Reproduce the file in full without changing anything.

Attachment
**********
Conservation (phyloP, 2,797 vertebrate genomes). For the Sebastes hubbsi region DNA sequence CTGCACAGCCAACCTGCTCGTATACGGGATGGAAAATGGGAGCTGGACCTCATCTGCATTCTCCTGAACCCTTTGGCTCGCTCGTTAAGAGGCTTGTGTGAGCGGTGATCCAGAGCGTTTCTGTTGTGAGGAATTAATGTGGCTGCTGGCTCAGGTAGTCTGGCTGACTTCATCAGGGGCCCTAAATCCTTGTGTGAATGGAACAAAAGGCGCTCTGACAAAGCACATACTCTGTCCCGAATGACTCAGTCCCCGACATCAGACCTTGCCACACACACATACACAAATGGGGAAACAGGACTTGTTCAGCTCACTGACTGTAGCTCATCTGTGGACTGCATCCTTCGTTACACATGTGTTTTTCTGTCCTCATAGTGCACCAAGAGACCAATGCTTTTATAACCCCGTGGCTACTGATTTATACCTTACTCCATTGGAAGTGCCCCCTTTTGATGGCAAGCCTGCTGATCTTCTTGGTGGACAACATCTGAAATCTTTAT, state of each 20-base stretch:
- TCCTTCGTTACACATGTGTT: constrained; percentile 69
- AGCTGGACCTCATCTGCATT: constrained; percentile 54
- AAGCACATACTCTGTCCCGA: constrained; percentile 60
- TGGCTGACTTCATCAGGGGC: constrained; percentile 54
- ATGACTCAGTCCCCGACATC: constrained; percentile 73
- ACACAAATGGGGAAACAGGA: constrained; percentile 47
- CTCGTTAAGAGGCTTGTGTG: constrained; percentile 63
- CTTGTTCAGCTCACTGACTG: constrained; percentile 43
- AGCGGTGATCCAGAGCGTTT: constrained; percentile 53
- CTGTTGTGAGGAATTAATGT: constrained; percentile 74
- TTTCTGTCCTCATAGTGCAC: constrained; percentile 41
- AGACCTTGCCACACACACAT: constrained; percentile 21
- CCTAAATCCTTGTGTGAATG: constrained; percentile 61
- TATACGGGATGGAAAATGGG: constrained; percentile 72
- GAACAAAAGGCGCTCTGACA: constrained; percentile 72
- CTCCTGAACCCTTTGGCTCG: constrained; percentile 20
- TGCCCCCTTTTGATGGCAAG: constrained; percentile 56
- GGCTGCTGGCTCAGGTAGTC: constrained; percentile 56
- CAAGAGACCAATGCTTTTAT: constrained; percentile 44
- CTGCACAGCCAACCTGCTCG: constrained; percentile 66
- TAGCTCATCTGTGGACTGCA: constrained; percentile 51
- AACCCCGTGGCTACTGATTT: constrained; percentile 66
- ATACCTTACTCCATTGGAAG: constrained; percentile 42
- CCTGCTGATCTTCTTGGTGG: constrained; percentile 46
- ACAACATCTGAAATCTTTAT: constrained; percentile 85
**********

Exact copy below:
Conservation (phyloP, 2,797 vertebrate genomes). For the Sebastes hubbsi region DNA sequence CTGCACAGCCAACCTGCTCGTATACGGGATGGAAAATGGGAGCTGGACCTCATCTGCATTCTCCTGAACCCTTTGGCTCGCTCGTTAAGAGGCTTGTGTGAGCGGTGATCCAGAGCGTTTCTGTTGTGAGGAATTAATGTGGCTGCTGGCTCAGGTAGTCTGGCTGACTTCATCAGGGGCCCTAAATCCTTGTGTGAATGGAACAAAAGGCGCTCTGACAAAGCACATACTCTGTCCCGAATGACTCAGTCCCCGACATCAGACCTTGCCACACACACATACACAAATGGGGAAACAGGACTTGTTCAGCTCACTGACTGTAGCTCATCTGTGGACTGCATCCTTCGTTACACATGTGTTTTTCTGTCCTCATAGTGCACCAAGAGACCAATGCTTTTATAACCCCGTGGCTACTGATTTATACCTTACTCCATTGGAAGTGCCCCCTTTTGATGGCAAGCCTGCTGATCTTCTTGGTGGACAACATCTGAAATCTTTAT, state of each 20-base stretch:
- TCCTTCGTTACACATGTGTT: constrained; percentile 69
- AGCTGGACCTCATCTGCATT: constrained; percentile 54
- AAGCACATACTCTGTCCCGA: constrained; percentile 60
- TGGCTGACTTCATCAGGGGC: constrained; percentile 54
- ATGACTCAGTCCCCGACATC: constrained; percentile 73
- ACACAAATGGGGAAACAGGA: constrained; percentile 47
- CTCGTTAAGAGGCTTGTGTG: constrained; percentile 63
- CTTGTTCAGCTCACTGACTG: constrained; percentile 43
- AGCGGTGATCCAGAGCGTTT: constrained; percentile 53
- CTGTTGTGAGGAATTAATGT: constrained; percentile 74
- TTTCTGTCCTCATAGTGCAC: constrained; percentile 41
- AGACCTTGCCACACACACAT: constrained; percentile 21
- CCTAAATCCTTGTGTGAATG: constrained; percentile 61
- TATACGGGATGGAAAATGGG: constrained; percentile 72
- GAACAAAAGGCGCTCTGACA: constrained; percentile 72
- CTCCTGAACCCTTTGGCTCG: constrained; percentile 20
- TGCCCCCTTTTGATGGCAAG: constrained; percentile 56
- GGCTGCTGGCTCAGGTAGTC: constrained; percentile 56
- CAAGAGACCAATGCTTTTAT: constrained; percentile 44
- CTGCACAGCCAACCTGCTCG: constrained; percentile 66
- TAGCTCATCTGTGGACTGCA: constrained; percentile 51
- AACCCCGTGGCTACTGATTT: constrained; percentile 66
- ATACCTTACTCCATTGGAAG: constrained; percentile 42
- CCTGCTGATCTTCTTGGTGG: constrained; percentile 46
- ACAACATCTGAAATCTTTAT: constrained; percentile 85